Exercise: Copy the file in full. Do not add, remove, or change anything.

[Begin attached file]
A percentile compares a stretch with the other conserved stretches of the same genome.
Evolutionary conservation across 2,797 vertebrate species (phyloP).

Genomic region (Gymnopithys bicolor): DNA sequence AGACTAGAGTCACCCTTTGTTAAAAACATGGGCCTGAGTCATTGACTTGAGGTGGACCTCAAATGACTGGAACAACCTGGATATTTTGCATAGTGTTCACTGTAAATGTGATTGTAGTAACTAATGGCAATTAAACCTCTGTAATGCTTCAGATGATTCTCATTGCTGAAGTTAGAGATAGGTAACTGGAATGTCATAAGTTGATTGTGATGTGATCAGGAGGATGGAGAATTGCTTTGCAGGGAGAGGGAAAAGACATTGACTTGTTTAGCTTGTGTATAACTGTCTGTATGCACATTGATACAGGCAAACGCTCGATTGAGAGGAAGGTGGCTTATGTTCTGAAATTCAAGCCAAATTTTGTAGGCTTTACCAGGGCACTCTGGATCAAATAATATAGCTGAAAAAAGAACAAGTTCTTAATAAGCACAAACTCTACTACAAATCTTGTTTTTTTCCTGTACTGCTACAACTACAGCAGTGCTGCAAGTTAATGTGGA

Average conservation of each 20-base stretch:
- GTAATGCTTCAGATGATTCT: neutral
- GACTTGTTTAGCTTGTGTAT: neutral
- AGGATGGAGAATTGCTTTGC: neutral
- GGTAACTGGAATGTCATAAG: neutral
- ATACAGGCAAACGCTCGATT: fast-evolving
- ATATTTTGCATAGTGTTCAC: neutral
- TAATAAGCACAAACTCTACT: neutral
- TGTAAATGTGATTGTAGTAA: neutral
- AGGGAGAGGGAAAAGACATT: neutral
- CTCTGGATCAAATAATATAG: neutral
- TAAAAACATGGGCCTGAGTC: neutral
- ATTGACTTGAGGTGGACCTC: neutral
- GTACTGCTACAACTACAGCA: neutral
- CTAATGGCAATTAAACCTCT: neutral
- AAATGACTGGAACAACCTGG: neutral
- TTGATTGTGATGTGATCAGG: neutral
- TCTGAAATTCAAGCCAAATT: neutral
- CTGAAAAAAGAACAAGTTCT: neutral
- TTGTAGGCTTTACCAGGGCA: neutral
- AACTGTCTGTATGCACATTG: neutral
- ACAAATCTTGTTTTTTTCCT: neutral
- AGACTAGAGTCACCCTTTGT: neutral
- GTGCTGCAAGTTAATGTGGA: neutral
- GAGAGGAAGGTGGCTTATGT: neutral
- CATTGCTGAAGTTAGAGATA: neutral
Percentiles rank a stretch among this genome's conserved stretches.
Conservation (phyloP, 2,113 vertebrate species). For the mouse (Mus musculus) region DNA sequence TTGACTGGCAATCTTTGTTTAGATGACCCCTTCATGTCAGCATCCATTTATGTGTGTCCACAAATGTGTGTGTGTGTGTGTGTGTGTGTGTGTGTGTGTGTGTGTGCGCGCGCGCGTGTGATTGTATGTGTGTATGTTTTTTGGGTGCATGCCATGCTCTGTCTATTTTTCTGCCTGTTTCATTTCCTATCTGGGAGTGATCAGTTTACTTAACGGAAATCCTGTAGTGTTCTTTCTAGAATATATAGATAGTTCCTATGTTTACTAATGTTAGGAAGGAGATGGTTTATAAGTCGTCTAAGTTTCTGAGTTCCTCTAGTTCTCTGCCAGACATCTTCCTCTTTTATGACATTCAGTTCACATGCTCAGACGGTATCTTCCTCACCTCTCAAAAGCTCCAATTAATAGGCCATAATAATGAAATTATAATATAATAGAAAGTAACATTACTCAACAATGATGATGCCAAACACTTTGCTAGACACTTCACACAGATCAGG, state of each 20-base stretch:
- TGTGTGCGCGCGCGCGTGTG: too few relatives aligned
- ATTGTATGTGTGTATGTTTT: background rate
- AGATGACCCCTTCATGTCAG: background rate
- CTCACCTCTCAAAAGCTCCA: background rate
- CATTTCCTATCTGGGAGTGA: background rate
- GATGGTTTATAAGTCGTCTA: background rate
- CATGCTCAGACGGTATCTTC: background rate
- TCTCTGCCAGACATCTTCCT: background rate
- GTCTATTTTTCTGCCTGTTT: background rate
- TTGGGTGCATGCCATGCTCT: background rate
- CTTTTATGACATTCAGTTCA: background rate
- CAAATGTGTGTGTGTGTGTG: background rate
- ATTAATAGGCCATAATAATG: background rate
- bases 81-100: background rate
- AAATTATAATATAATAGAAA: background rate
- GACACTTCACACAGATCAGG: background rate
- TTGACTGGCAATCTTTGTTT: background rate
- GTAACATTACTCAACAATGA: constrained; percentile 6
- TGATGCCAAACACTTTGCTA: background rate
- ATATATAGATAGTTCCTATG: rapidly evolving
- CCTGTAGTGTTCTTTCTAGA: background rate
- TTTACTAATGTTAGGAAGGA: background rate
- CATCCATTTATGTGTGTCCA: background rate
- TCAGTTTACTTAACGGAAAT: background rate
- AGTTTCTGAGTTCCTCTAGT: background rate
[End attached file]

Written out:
A percentile compares a stretch with the other conserved stretches of the same genome.
Evolutionary conservation across 2,797 vertebrate species (phyloP).

Genomic region (Gymnopithys bicolor): DNA sequence AGACTAGAGTCACCCTTTGTTAAAAACATGGGCCTGAGTCATTGACTTGAGGTGGACCTCAAATGACTGGAACAACCTGGATATTTTGCATAGTGTTCACTGTAAATGTGATTGTAGTAACTAATGGCAATTAAACCTCTGTAATGCTTCAGATGATTCTCATTGCTGAAGTTAGAGATAGGTAACTGGAATGTCATAAGTTGATTGTGATGTGATCAGGAGGATGGAGAATTGCTTTGCAGGGAGAGGGAAAAGACATTGACTTGTTTAGCTTGTGTATAACTGTCTGTATGCACATTGATACAGGCAAACGCTCGATTGAGAGGAAGGTGGCTTATGTTCTGAAATTCAAGCCAAATTTTGTAGGCTTTACCAGGGCACTCTGGATCAAATAATATAGCTGAAAAAAGAACAAGTTCTTAATAAGCACAAACTCTACTACAAATCTTGTTTTTTTCCTGTACTGCTACAACTACAGCAGTGCTGCAAGTTAATGTGGA

Average conservation of each 20-base stretch:
- GTAATGCTTCAGATGATTCT: neutral
- GACTTGTTTAGCTTGTGTAT: neutral
- AGGATGGAGAATTGCTTTGC: neutral
- GGTAACTGGAATGTCATAAG: neutral
- ATACAGGCAAACGCTCGATT: fast-evolving
- ATATTTTGCATAGTGTTCAC: neutral
- TAATAAGCACAAACTCTACT: neutral
- TGTAAATGTGATTGTAGTAA: neutral
- AGGGAGAGGGAAAAGACATT: neutral
- CTCTGGATCAAATAATATAG: neutral
- TAAAAACATGGGCCTGAGTC: neutral
- ATTGACTTGAGGTGGACCTC: neutral
- GTACTGCTACAACTACAGCA: neutral
- CTAATGGCAATTAAACCTCT: neutral
- AAATGACTGGAACAACCTGG: neutral
- TTGATTGTGATGTGATCAGG: neutral
- TCTGAAATTCAAGCCAAATT: neutral
- CTGAAAAAAGAACAAGTTCT: neutral
- TTGTAGGCTTTACCAGGGCA: neutral
- AACTGTCTGTATGCACATTG: neutral
- ACAAATCTTGTTTTTTTCCT: neutral
- AGACTAGAGTCACCCTTTGT: neutral
- GTGCTGCAAGTTAATGTGGA: neutral
- GAGAGGAAGGTGGCTTATGT: neutral
- CATTGCTGAAGTTAGAGATA: neutral
Percentiles rank a stretch among this genome's conserved stretches.
Conservation (phyloP, 2,113 vertebrate species). For the mouse (Mus musculus) region DNA sequence TTGACTGGCAATCTTTGTTTAGATGACCCCTTCATGTCAGCATCCATTTATGTGTGTCCACAAATGTGTGTGTGTGTGTGTGTGTGTGTGTGTGTGTGTGTGTGTGCGCGCGCGCGTGTGATTGTATGTGTGTATGTTTTTTGGGTGCATGCCATGCTCTGTCTATTTTTCTGCCTGTTTCATTTCCTATCTGGGAGTGATCAGTTTACTTAACGGAAATCCTGTAGTGTTCTTTCTAGAATATATAGATAGTTCCTATGTTTACTAATGTTAGGAAGGAGATGGTTTATAAGTCGTCTAAGTTTCTGAGTTCCTCTAGTTCTCTGCCAGACATCTTCCTCTTTTATGACATTCAGTTCACATGCTCAGACGGTATCTTCCTCACCTCTCAAAAGCTCCAATTAATAGGCCATAATAATGAAATTATAATATAATAGAAAGTAACATTACTCAACAATGATGATGCCAAACACTTTGCTAGACACTTCACACAGATCAGG, state of each 20-base stretch:
- TGTGTGCGCGCGCGCGTGTG: too few relatives aligned
- ATTGTATGTGTGTATGTTTT: background rate
- AGATGACCCCTTCATGTCAG: background rate
- CTCACCTCTCAAAAGCTCCA: background rate
- CATTTCCTATCTGGGAGTGA: background rate
- GATGGTTTATAAGTCGTCTA: background rate
- CATGCTCAGACGGTATCTTC: background rate
- TCTCTGCCAGACATCTTCCT: background rate
- GTCTATTTTTCTGCCTGTTT: background rate
- TTGGGTGCATGCCATGCTCT: background rate
- CTTTTATGACATTCAGTTCA: background rate
- CAAATGTGTGTGTGTGTGTG: background rate
- ATTAATAGGCCATAATAATG: background rate
- bases 81-100: background rate
- AAATTATAATATAATAGAAA: background rate
- GACACTTCACACAGATCAGG: background rate
- TTGACTGGCAATCTTTGTTT: background rate
- GTAACATTACTCAACAATGA: constrained; percentile 6
- TGATGCCAAACACTTTGCTA: background rate
- ATATATAGATAGTTCCTATG: rapidly evolving
- CCTGTAGTGTTCTTTCTAGA: background rate
- TTTACTAATGTTAGGAAGGA: background rate
- CATCCATTTATGTGTGTCCA: background rate
- TCAGTTTACTTAACGGAAAT: background rate
- AGTTTCTGAGTTCCTCTAGT: background rate